The Royal Canadian Mint is now shipping this silver coin bearing my illustration of a beaver about to slap the water with its tail to warn other beavers in the colony of potential danger. Beavers do this when they detect the sound or the scent of a potential predator, such as a bobcat, a human, or in this case, the wolf standing on the shore in the background. This warning will prompt other beavers to seek the shelter of the pond.
A clearer, nicer image may be seen at the Mint’s website here.
This coin comes in a folded cardstock “package” bearing an image of the coin’s reverse on the front:
And on the inside, my original drawing:
The Mint’s talented engravers used this illustration to make the coin. The drawing of trees and branches that surrounds my coin illustration was done by someone else; unfortunately the packaging does not identify that artist.
Someone recently asked me what my favorite coin is (that I’ve designed), and I replied that my three favorites include this beaver, about to slap its tail. (The other two favorites are here and here).
Last summer, a local scientist developing a recovery strategy for the endangered Mottled Duskywing butterfly (Erynnis martialis) commissioned me to illustrate the life cycle of the insect. Apparently these types of reports usually include photographs, however, she was unable to find adequate photos of every life stage, which is why she contacted me. I was delighted at the opportunity to illustrate an invertebrate and grateful for a chance to demonstrate why illustration is sometimes a much better choice than photography. In this instance, even if my client had been able to find photos of a typical example of every life stage, the images would all have had different lighting, the lighting may have been uneven or inadequate, parts of the subject may have been out of focus or obstructed, and unnecessary background elements may have been distracting. Additionally, she may have had to seek publication rights from several different photographers.
By working with an illustrator, my client could provide guidance and feedback along the way to result in a single image that concisely conveys all of the information she wants to include. With an illustration, I was able to eliminate all unnecessary information, make each element consistent in terms of lighting, detail, and style, and arrange them in a logical and pleasing way in a small space. Some parts of the illustration are based on written descriptions because there were no reference photographs available.
For more reasons why photography cannot replace illustration, read 5 Reasons Your Camera Won’t Steal My Job at Scientific American’s Symbiartic blog. Photography is a wonderful thing but it has its limitations.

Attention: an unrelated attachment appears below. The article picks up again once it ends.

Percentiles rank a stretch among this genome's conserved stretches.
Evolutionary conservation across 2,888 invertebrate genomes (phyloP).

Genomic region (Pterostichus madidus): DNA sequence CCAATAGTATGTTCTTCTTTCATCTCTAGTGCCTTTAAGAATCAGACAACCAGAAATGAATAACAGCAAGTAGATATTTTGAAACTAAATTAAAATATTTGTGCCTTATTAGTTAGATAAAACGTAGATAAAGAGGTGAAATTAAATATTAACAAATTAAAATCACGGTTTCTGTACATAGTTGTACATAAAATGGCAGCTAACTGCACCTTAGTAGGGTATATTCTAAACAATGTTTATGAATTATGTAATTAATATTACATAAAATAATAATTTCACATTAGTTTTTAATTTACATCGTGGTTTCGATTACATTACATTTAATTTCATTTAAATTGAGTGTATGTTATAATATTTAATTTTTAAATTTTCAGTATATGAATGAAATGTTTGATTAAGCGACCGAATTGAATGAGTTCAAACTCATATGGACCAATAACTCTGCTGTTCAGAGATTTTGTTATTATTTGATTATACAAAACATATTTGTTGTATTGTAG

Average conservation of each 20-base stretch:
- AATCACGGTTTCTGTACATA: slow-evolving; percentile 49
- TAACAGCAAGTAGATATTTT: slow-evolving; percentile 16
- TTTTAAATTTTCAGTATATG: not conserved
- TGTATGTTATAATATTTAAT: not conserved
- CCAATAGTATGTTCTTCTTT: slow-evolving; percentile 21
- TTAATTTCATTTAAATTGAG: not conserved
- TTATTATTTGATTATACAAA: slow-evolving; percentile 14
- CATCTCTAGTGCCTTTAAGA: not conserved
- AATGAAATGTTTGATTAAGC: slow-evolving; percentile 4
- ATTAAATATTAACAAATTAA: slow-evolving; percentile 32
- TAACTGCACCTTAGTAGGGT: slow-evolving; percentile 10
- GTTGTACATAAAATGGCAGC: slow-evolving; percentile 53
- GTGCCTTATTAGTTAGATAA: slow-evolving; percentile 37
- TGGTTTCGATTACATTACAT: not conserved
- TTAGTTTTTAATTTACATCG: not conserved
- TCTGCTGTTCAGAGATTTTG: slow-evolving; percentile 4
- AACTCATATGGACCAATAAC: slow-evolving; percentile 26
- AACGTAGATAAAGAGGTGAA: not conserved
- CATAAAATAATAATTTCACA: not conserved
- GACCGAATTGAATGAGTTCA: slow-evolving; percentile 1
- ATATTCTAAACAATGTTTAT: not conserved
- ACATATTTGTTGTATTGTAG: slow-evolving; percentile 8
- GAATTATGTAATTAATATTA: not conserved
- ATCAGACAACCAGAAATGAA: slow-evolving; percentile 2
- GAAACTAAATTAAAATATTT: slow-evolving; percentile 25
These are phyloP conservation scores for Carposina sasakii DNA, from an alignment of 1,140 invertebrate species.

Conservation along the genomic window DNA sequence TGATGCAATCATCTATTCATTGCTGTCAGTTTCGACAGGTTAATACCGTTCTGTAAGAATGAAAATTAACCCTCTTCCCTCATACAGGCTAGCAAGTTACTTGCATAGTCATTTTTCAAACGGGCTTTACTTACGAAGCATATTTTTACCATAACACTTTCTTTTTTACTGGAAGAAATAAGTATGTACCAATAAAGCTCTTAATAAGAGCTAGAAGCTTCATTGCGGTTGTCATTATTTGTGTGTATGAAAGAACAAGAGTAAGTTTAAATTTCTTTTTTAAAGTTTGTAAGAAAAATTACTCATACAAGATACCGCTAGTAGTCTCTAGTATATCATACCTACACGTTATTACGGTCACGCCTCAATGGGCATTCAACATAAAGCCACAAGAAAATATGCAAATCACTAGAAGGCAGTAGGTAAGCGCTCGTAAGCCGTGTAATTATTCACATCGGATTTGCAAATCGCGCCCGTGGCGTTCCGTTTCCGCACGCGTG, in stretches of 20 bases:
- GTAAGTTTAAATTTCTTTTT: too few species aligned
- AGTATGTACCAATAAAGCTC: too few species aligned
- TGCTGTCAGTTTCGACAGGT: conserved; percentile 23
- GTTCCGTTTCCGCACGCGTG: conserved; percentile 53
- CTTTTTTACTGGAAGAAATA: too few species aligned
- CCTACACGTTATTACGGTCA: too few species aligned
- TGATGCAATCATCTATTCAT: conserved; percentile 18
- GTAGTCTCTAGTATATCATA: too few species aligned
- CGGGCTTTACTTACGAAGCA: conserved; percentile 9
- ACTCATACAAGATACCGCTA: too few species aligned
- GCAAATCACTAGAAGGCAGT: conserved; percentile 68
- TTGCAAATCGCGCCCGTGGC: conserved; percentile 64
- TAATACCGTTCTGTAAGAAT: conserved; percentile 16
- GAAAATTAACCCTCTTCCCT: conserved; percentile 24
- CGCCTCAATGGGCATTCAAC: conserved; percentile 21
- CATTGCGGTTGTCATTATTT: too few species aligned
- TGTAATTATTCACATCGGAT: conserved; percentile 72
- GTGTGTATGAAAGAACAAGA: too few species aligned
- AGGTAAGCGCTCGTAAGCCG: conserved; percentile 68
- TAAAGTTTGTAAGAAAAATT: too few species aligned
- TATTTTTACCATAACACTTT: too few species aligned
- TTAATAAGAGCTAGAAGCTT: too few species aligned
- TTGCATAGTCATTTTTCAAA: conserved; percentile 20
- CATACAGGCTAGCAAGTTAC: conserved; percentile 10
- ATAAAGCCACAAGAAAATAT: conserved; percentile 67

As a bonus, this assignment took me out of the studio and into “the field” – a favourite part of my job. It is an uncommon instance when a subject I need to illustrate is actually available locally and it happens to be the right season to find it. My client gave me directions to a local population of New Jersey Tea, which was a pleasant hike through a natural area during the perfect time of year to find the species blossoming. I was able to take numerous reference photos of the Mottled Duskywing’s host plant from the angle I wanted to illustrate it. While there are many photographs of Ceanothus americanus online, none are taken from the angle I needed and none show the entire plant from its base.
This recent coin from the Royal Canadian Mint features a minute but detailed engraving of my illustration of a grizzly bear, photographed here in its protective case. You can see another, more detailed image of the coin at the Mint’s website here. This is the fourth coin in the RCM’s 11-millimetre gold coin series. It’s tiny!! I designed two previous coins in this series; see here and here. Like the cougar and the bighorn sheep, this design is also minted on a larger platinum coin. I haven’t had a chance to photograph that, but one can see it at the Mint’s website here.
My illustration of a bald eagle carrying a fish can be seen on two different silver coins recently made available by The Royal Canadian Mint. The first is a very detailed engraving in a proof finish, seen above and at the Mint’s website here. The second is a bullion coin, pictured below. This design is the second in a series featuring birds of prey. (See the first here).
Beginning today,* The Lindsay Gallery in Lindsay, Ontario is featuring an exhibit of artwork from members of the Southern Ontario Nature and Science Illustrators. I am exhibiting five works, including the fish in the poster above. Please join us at the Closing Reception October 18!
*Please note that the Gallery hours have changed since we originally organized this exhibit. The poster above has the correct hours and dates.
I thought it appropriate to wait until this first week of fall to post about this coin. Recently released by the Royal Canadian Mint (and 98% sold as of this writing), this coin is the fourth and final one in the series, which began in the spring of 2013. The inspiration for this design featuring three silver maple trees came from a walk through the Guelph Arboretum, home to many silver maples.
Like the first coin in the series, it is hard to appreciate this coin from a photo. In the image above the background looks black but in reality it is brilliant silver, and it sparkles in contrast to the painted foliage. The image of the coin at the RCM’s website shows the background better, but I don’t feel as though it accurately represents the color of the leaves.